I read this article that my wife found online: http://www.huffingtonpost.com/2012/12/16/i-am-adam-lanzas-mother-mental-illness-conversation_n_2311009.html  I have known parents like this.  I’ve seen them grasp at straws because they knew that if something happened to them that no one would be around to protect/guide/manage their child.  I’ve seen the pain on their faces when they have lost hope.  I weep for these sorts of parents.

I have also seen the other parents: the ones in denial, still trying to “mainstream” a child with serious behavioral and emotional problems.  These parents endanger the other families in their communities because they try to keep their children in a public school system that simply does not have the resources to adequately assess and meet the needs of their children.  These parents often find false hope and encouragement from mental health professionals in a post-deinstitutionalization system.

These mental health workers are constantly trying to keep these sorts of children and eventually adults in an out-patient care scenario because that is what is “humane” and that is what our mental healthcare industry has been doing since the 1970’s.  Since then, and increasingly so in recent years, it has been almost impossible to have people with mental illness committed to a long-term care facility.  We used to call these places asylums, but I’ll give you a $100 if you can find one psychologist or psychiatrist in this nation that will use that term today.  Mentally ill individuals that are in the midst of crisis or having serious behavioral problems are funneled into one of two places: Hospital Emergency Rooms or Police Stations.  If you don’t believe me, ask a police officer or an ER nurse.  In either event, the mentally ill person either ends up in a short-term psych ward until their release or in a jail cell.  Neither of these is an acceptable answer for people with long-term illnesses.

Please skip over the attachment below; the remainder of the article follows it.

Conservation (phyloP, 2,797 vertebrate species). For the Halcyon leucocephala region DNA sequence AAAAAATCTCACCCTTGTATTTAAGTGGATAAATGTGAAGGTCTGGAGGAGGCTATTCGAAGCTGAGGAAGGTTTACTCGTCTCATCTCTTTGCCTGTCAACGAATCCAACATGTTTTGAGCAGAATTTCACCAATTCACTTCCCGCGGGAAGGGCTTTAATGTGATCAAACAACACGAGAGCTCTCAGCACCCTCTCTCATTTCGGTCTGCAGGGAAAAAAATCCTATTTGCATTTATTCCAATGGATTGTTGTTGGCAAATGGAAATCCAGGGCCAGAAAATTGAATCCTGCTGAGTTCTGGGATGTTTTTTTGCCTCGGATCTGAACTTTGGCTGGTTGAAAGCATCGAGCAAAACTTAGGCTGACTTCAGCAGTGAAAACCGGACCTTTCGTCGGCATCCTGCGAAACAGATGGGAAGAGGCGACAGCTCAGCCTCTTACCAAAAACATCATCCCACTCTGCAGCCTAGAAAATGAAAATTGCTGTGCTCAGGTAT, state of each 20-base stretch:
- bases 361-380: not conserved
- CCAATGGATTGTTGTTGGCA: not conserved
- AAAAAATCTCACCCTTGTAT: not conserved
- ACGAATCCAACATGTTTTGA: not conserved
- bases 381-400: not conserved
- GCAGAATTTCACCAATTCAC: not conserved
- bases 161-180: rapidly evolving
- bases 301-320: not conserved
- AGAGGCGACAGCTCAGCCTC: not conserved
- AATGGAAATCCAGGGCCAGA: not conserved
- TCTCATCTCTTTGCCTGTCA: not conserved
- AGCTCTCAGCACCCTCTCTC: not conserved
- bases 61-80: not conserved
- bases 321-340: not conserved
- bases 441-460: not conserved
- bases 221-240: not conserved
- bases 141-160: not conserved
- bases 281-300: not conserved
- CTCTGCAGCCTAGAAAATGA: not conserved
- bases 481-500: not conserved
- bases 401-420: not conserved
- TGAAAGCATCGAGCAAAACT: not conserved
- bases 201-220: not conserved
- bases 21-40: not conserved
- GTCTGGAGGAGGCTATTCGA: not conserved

The tragedy in Connecticut has sparked much debate, mostly about gun control.  There are not words that can express how awful this tragedy is for the parents of those kids or anyone else in that community.  Everyone grieves for those lost.  My question is this: What is it going to take for us to finally talk about developing a tiered system of long-term institutionalization for the mentally ill in this country.

We need a system that can provide long-term supervision, accountability, protection and residential care for the mentally ill.  We need a system where those who need help with minor mental illness can check in and out and still have somewhere to sleep at night so they don’t end up homeless because they can’t cope.  We need a place where people with profound mental illness can get appropriate care and 24-hour-a-day supervision.  We need system that keeps both patients and staff safe.  And finally, although no one else seems to want to say it, we need a place where we lock the violently disturbed away in such a way that respects their rights and provides the care they need while protecting the general public.